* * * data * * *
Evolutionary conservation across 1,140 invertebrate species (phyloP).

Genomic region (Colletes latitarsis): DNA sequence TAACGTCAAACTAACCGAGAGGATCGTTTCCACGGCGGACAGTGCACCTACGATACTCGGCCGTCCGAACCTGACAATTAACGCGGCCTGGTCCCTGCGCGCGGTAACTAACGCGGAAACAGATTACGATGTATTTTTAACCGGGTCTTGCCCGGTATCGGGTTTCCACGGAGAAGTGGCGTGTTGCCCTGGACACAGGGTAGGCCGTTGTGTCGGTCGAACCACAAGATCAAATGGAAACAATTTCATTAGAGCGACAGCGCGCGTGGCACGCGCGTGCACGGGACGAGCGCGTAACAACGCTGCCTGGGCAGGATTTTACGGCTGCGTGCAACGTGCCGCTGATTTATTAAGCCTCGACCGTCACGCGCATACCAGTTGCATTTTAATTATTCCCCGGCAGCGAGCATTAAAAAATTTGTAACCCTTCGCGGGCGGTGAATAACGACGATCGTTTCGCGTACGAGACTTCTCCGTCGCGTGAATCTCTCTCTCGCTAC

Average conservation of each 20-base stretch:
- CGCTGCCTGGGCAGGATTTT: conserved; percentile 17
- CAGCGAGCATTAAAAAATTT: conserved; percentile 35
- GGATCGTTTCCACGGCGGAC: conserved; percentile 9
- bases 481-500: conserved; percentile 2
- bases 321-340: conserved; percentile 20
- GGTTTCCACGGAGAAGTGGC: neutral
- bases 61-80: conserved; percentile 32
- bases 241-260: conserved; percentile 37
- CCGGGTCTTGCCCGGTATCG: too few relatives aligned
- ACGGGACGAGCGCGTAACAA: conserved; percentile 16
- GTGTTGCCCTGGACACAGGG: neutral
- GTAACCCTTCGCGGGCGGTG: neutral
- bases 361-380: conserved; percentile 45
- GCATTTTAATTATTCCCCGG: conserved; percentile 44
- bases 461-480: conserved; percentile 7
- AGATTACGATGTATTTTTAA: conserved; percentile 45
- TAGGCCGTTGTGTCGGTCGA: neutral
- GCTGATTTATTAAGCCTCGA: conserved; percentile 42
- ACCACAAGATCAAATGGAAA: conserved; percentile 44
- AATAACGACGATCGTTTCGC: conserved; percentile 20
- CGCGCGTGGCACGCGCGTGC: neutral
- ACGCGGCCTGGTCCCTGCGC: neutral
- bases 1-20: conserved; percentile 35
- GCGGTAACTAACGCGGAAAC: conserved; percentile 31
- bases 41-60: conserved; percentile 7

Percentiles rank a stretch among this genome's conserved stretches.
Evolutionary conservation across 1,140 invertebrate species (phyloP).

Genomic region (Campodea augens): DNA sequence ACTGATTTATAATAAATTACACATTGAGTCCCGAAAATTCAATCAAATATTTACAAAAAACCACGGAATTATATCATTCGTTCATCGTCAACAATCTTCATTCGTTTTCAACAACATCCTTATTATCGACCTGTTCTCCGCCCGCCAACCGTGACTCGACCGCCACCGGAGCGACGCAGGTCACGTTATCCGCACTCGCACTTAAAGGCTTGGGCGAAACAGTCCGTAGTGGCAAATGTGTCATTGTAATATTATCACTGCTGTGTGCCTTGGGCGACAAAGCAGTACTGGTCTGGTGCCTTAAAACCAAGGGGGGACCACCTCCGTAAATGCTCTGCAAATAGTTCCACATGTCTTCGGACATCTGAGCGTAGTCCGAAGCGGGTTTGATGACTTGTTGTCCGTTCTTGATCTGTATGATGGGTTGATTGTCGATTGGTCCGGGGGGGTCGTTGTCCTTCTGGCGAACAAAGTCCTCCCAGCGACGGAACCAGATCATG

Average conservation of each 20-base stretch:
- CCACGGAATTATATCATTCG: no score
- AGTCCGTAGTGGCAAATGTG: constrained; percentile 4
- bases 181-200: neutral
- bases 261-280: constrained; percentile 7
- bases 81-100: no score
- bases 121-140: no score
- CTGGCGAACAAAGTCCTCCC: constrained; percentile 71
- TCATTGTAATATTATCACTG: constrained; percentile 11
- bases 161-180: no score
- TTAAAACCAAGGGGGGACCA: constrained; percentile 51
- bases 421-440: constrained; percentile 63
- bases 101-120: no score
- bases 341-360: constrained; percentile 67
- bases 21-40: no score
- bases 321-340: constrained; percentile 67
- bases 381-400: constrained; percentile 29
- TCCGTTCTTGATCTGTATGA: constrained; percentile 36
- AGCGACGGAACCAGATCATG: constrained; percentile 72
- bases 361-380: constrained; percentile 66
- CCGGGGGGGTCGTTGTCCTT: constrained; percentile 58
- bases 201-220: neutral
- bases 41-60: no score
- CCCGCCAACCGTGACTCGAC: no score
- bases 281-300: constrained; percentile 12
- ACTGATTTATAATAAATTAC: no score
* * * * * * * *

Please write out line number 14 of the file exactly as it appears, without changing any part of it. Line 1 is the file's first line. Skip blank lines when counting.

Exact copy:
- GTGTTGCCCTGGACACAGGG: neutral